I just read the description of a character in a novel where “he reads a sentence or two and then pauses to think about it.”

Thinking is work. Literally. Your brain will burn fuel from your body’s storehouse while you actively think. I’m not sure that we’re ever taught it. I know we don’t practice it enough.

  • Did we pause to consider the origin of our assumptions
  • Did our logic flow efficiently step-by-step
  • Where are other ideas
  • What are the implications
  • What if I’m wrong

I settled on an idea of a trend totally off the wall from my original thoughts about which technology might catch on next year. Quiet moments spent thinking through that which we’ve just read is an investment well spent. Especially if we are pondering wisdom teaching and stories of spiritual growth.

Solving The Puzzle

March 17, 2021

My day has had a bit of a delayed start. I left the house about 6:45 this morning to go obtain my second Covid vaccination. There was perhaps a slight amount of fear and trepidation. I’ve heard a variety of stories ranging from no reaction to being very tired and achy. Sitting in the observation room (unlike YoYo Ma, I didn’t bring my cello (well, guitar) to the room to entertain during the wait), I did begin to feel a little soreness in the area of the shot. But that feeling left. We’ll see how tomorrow goes.

I like historical fiction, but I don’t read much of it. Steven Pressfield wrote a popular work of nonfiction, The War of Art: Break Through The Blocks and Win Your Inner Creative Battles, cited by many creatives I follow. I recommend it. Mostly, he writes historical fiction. I decided to buy his latest book, A Man at Arms. I could not put it down. Totally destroyed yesterday’s productivity. The setting is the eastern Mediterranean in 55 AD. A “Man at Arms”, a warrior and mercenary, accepts a job from the Jerusalem-based Roman Authority to track down and capture a man and girl child who have a letter from the Apostle Paul to the Christians in Corinth. Early on, he attracts to him a male youth who follows him. The story is gripping. You can’t guess the end until the next-to-last page.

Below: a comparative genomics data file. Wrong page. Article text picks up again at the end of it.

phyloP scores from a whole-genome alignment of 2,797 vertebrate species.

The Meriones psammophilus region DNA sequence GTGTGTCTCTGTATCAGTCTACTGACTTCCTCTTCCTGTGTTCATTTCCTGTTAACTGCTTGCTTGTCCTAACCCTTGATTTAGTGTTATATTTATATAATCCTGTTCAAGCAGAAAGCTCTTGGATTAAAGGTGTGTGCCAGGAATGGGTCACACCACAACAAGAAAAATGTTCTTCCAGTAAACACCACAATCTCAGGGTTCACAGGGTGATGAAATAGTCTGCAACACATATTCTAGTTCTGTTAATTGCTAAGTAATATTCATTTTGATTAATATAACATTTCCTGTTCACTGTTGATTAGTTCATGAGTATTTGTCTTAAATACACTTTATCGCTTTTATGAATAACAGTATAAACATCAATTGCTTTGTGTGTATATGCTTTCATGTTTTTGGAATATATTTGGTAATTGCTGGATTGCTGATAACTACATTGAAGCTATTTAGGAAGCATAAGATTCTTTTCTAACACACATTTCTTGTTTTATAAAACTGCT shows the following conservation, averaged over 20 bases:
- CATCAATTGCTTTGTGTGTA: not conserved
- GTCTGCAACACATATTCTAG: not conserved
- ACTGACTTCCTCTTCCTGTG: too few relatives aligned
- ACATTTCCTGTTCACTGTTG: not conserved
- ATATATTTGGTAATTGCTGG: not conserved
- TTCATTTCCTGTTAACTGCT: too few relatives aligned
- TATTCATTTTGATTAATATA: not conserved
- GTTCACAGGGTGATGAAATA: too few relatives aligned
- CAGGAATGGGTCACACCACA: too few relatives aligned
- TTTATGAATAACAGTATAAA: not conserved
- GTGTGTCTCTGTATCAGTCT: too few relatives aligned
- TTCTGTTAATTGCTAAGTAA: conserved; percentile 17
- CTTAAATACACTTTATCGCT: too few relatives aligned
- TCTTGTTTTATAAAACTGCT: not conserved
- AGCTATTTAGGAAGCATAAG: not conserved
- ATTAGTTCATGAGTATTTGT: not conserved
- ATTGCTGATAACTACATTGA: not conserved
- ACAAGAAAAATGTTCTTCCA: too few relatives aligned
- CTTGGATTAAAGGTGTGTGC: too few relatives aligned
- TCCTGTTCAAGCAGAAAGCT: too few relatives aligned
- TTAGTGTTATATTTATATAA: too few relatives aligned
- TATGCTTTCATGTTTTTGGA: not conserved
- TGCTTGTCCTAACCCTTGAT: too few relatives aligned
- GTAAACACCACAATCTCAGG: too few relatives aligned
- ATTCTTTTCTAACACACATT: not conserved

Note: it is a warrior story, so there are pretty graphic battle scenes as well as scenes of Roman brutality. Pressfield gives you a look at the cultural backdrop of Roman occupation that is only alluded to in the Bible. I think it’s great. It may be one of those few books I’ll read again.

I have been studying again Pope Benedict XVI’s series of talks on the Church Fathers. That volume nestles alongside two books on the Desert Fathers on my shelf.

The Church Fathers portray the struggles of the church from the late 200s to the early 400s (so, mostly the 4th Century) to define itself–both around the many theories attempting to understand who and what Jesus was and around the problems of dealing with politics once the church gained official status from around 325. We continue to struggle to understand Jesus. Many of us say we follow him as disciples, but much about him is difficult to completely understand. And many of us struggle with politics. Some readers of this blog are struggling to survive from politics and some are trying to win at politics and get the government to force “Christian values” upon the population. It was complex 1,700 years ago–and it remains complex today.

But the Desert Fathers are my favorite. They worked at the intersection of the interior human and the Spirit of God. What did it mean to pray without ceasing? How can we identify and overcome the myriad of emotional and psychological forces within us in order to truly live with God? If fact, just how do we live with God? What practices make sense? How do we teach? There’s not a lot of theory with them. It’s how to order one’s life congruent with God. These (mostly) guys were strange. They are my heroes.